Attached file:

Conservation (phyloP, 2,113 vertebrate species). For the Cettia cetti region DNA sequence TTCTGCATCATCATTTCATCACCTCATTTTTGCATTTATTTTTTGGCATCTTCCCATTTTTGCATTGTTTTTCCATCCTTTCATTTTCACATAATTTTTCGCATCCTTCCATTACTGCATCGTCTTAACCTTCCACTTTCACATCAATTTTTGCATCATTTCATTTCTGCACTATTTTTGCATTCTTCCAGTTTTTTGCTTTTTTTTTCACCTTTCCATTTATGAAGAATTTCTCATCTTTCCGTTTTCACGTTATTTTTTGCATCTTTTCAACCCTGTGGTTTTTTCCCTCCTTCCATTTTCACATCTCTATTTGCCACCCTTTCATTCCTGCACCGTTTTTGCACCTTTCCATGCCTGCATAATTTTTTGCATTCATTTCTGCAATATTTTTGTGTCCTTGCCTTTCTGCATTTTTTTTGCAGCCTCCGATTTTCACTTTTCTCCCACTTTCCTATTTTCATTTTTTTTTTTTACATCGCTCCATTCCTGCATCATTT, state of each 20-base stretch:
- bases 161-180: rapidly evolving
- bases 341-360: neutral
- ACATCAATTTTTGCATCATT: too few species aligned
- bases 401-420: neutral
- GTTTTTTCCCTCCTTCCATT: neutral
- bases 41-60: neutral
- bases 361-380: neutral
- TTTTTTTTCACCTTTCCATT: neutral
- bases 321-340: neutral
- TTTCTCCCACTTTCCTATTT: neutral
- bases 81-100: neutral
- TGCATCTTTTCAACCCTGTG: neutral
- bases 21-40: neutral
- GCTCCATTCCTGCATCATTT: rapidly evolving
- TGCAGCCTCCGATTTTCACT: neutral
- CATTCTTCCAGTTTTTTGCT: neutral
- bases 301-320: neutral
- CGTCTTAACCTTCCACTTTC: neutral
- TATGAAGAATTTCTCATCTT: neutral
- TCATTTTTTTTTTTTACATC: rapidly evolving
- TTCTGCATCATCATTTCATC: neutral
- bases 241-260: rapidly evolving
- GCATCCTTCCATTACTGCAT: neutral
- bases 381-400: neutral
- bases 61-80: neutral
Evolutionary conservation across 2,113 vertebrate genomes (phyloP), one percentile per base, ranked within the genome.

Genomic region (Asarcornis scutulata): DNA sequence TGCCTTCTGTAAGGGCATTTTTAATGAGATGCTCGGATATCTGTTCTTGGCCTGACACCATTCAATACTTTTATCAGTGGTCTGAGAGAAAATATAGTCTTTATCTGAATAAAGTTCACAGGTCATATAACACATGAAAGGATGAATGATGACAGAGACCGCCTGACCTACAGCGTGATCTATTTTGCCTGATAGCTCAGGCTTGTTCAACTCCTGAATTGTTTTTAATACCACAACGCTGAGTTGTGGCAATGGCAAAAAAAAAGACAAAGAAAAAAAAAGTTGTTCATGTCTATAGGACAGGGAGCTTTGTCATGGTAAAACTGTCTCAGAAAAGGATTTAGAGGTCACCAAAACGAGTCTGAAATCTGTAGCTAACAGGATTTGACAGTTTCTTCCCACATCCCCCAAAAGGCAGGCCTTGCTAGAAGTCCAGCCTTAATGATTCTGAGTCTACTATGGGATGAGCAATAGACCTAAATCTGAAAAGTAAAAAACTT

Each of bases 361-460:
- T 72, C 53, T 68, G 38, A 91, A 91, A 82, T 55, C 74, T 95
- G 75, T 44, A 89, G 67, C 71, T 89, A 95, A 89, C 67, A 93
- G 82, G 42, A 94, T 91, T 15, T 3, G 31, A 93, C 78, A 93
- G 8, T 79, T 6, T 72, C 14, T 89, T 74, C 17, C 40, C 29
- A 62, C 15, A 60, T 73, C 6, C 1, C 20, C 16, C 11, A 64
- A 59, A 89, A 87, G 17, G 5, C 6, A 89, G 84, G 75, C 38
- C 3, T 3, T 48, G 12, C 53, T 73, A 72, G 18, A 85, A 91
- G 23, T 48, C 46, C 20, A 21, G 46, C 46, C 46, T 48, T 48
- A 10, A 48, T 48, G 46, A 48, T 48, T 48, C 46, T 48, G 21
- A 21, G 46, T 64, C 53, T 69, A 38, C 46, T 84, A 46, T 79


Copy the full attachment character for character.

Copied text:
Conservation (phyloP, 2,113 vertebrate species). For the Cettia cetti region DNA sequence TTCTGCATCATCATTTCATCACCTCATTTTTGCATTTATTTTTTGGCATCTTCCCATTTTTGCATTGTTTTTCCATCCTTTCATTTTCACATAATTTTTCGCATCCTTCCATTACTGCATCGTCTTAACCTTCCACTTTCACATCAATTTTTGCATCATTTCATTTCTGCACTATTTTTGCATTCTTCCAGTTTTTTGCTTTTTTTTTCACCTTTCCATTTATGAAGAATTTCTCATCTTTCCGTTTTCACGTTATTTTTTGCATCTTTTCAACCCTGTGGTTTTTTCCCTCCTTCCATTTTCACATCTCTATTTGCCACCCTTTCATTCCTGCACCGTTTTTGCACCTTTCCATGCCTGCATAATTTTTTGCATTCATTTCTGCAATATTTTTGTGTCCTTGCCTTTCTGCATTTTTTTTGCAGCCTCCGATTTTCACTTTTCTCCCACTTTCCTATTTTCATTTTTTTTTTTTACATCGCTCCATTCCTGCATCATTT, state of each 20-base stretch:
- bases 161-180: rapidly evolving
- bases 341-360: neutral
- ACATCAATTTTTGCATCATT: too few species aligned
- bases 401-420: neutral
- GTTTTTTCCCTCCTTCCATT: neutral
- bases 41-60: neutral
- bases 361-380: neutral
- TTTTTTTTCACCTTTCCATT: neutral
- bases 321-340: neutral
- TTTCTCCCACTTTCCTATTT: neutral
- bases 81-100: neutral
- TGCATCTTTTCAACCCTGTG: neutral
- bases 21-40: neutral
- GCTCCATTCCTGCATCATTT: rapidly evolving
- TGCAGCCTCCGATTTTCACT: neutral
- CATTCTTCCAGTTTTTTGCT: neutral
- bases 301-320: neutral
- CGTCTTAACCTTCCACTTTC: neutral
- TATGAAGAATTTCTCATCTT: neutral
- TCATTTTTTTTTTTTACATC: rapidly evolving
- TTCTGCATCATCATTTCATC: neutral
- bases 241-260: rapidly evolving
- GCATCCTTCCATTACTGCAT: neutral
- bases 381-400: neutral
- bases 61-80: neutral
Evolutionary conservation across 2,113 vertebrate genomes (phyloP), one percentile per base, ranked within the genome.

Genomic region (Asarcornis scutulata): DNA sequence TGCCTTCTGTAAGGGCATTTTTAATGAGATGCTCGGATATCTGTTCTTGGCCTGACACCATTCAATACTTTTATCAGTGGTCTGAGAGAAAATATAGTCTTTATCTGAATAAAGTTCACAGGTCATATAACACATGAAAGGATGAATGATGACAGAGACCGCCTGACCTACAGCGTGATCTATTTTGCCTGATAGCTCAGGCTTGTTCAACTCCTGAATTGTTTTTAATACCACAACGCTGAGTTGTGGCAATGGCAAAAAAAAAGACAAAGAAAAAAAAAGTTGTTCATGTCTATAGGACAGGGAGCTTTGTCATGGTAAAACTGTCTCAGAAAAGGATTTAGAGGTCACCAAAACGAGTCTGAAATCTGTAGCTAACAGGATTTGACAGTTTCTTCCCACATCCCCCAAAAGGCAGGCCTTGCTAGAAGTCCAGCCTTAATGATTCTGAGTCTACTATGGGATGAGCAATAGACCTAAATCTGAAAAGTAAAAAACTT

Each of bases 361-460:
- T 72, C 53, T 68, G 38, A 91, A 91, A 82, T 55, C 74, T 95
- G 75, T 44, A 89, G 67, C 71, T 89, A 95, A 89, C 67, A 93
- G 82, G 42, A 94, T 91, T 15, T 3, G 31, A 93, C 78, A 93
- G 8, T 79, T 6, T 72, C 14, T 89, T 74, C 17, C 40, C 29
- A 62, C 15, A 60, T 73, C 6, C 1, C 20, C 16, C 11, A 64
- A 59, A 89, A 87, G 17, G 5, C 6, A 89, G 84, G 75, C 38
- C 3, T 3, T 48, G 12, C 53, T 73, A 72, G 18, A 85, A 91
- G 23, T 48, C 46, C 20, A 21, G 46, C 46, C 46, T 48, T 48
- A 10, A 48, T 48, G 46, A 48, T 48, T 48, C 46, T 48, G 21
- A 21, G 46, T 64, C 53, T 69, A 38, C 46, T 84, A 46, T 79